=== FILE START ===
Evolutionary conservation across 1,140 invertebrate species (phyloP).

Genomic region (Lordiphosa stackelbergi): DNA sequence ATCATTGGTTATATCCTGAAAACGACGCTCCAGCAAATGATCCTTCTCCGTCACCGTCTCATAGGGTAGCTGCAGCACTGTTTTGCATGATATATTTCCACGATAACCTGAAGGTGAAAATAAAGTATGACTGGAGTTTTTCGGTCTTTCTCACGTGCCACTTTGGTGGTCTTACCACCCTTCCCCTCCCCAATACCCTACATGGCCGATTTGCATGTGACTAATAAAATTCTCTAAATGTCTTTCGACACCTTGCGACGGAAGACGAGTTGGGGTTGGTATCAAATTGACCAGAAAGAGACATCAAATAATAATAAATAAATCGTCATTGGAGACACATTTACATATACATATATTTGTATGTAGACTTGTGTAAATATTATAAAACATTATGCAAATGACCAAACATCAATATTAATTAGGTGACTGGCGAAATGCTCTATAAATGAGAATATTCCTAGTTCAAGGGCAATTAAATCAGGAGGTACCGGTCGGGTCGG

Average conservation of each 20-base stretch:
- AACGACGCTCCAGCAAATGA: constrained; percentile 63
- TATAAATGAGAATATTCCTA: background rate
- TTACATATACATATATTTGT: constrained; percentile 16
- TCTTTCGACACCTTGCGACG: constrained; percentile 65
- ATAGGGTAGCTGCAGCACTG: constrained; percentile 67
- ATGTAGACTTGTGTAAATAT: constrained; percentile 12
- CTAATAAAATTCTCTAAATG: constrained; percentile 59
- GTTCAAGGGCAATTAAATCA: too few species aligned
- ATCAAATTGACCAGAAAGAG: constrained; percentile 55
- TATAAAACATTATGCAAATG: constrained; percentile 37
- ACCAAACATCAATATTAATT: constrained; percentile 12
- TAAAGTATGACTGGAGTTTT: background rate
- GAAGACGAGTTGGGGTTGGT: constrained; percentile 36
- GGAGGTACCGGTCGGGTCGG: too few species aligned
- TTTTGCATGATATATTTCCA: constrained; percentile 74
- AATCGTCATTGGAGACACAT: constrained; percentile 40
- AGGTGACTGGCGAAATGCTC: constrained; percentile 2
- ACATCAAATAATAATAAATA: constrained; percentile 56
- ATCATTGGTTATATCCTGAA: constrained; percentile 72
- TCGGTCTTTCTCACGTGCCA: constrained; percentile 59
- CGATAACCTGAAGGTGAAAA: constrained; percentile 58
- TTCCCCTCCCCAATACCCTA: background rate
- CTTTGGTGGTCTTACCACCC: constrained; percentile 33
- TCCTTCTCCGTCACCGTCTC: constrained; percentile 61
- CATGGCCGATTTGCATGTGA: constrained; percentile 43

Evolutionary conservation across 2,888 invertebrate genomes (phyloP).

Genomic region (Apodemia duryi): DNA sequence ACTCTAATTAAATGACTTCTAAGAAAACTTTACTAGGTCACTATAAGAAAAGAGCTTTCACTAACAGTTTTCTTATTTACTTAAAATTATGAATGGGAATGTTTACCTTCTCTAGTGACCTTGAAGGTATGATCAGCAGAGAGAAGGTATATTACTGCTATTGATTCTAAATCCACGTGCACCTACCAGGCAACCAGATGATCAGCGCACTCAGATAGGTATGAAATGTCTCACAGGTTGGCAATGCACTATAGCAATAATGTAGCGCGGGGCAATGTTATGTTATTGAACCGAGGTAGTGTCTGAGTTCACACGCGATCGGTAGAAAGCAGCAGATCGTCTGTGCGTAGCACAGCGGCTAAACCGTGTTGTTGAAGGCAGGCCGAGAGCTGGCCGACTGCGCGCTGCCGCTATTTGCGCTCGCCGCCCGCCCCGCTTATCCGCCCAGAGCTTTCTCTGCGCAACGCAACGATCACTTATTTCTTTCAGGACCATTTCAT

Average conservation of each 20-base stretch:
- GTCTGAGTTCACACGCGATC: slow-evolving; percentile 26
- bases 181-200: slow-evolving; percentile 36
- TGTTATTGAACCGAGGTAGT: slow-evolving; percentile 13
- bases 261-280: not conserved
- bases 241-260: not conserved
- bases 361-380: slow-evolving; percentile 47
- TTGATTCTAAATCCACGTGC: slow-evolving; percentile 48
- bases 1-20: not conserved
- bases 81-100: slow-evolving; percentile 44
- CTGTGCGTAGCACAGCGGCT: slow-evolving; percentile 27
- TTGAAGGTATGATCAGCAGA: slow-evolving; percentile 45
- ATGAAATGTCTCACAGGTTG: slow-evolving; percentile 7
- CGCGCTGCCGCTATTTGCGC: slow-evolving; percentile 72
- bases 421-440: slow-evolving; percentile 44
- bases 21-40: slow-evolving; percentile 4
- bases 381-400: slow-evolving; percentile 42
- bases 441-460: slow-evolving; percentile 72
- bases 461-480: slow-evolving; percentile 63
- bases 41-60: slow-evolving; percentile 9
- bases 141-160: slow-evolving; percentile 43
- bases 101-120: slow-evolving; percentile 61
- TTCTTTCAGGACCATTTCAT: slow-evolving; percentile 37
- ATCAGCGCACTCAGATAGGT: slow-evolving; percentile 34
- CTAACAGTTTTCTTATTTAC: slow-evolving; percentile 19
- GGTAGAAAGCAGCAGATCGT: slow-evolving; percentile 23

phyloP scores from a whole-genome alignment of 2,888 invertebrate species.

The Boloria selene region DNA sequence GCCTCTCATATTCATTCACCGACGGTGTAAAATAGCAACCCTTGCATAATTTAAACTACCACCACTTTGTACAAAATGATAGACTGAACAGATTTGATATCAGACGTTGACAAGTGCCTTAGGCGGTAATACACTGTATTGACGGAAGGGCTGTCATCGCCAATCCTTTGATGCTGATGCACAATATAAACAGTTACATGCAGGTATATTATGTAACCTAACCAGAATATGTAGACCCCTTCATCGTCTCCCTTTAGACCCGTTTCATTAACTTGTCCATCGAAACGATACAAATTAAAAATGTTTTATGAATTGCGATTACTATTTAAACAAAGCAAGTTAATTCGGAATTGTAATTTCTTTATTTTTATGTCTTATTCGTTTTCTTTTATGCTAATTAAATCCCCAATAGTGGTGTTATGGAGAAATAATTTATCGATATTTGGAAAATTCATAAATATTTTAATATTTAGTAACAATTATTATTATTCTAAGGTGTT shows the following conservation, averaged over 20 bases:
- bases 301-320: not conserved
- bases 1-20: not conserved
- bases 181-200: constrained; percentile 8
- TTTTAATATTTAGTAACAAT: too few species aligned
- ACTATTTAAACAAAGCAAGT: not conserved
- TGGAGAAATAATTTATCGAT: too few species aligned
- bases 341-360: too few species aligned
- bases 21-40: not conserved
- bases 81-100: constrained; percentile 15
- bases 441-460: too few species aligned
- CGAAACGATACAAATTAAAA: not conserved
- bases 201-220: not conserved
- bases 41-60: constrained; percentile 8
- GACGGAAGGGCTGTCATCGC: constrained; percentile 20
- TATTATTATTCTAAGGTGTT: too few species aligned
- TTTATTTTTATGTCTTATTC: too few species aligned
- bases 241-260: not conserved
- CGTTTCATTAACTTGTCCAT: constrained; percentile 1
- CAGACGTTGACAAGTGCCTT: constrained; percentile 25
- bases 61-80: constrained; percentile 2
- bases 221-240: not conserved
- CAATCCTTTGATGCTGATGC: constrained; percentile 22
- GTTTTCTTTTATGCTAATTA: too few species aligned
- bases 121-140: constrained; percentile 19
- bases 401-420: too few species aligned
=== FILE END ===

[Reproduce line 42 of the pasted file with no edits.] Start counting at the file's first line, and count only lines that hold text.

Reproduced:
- TTGAAGGTATGATCAGCAGA: slow-evolving; percentile 45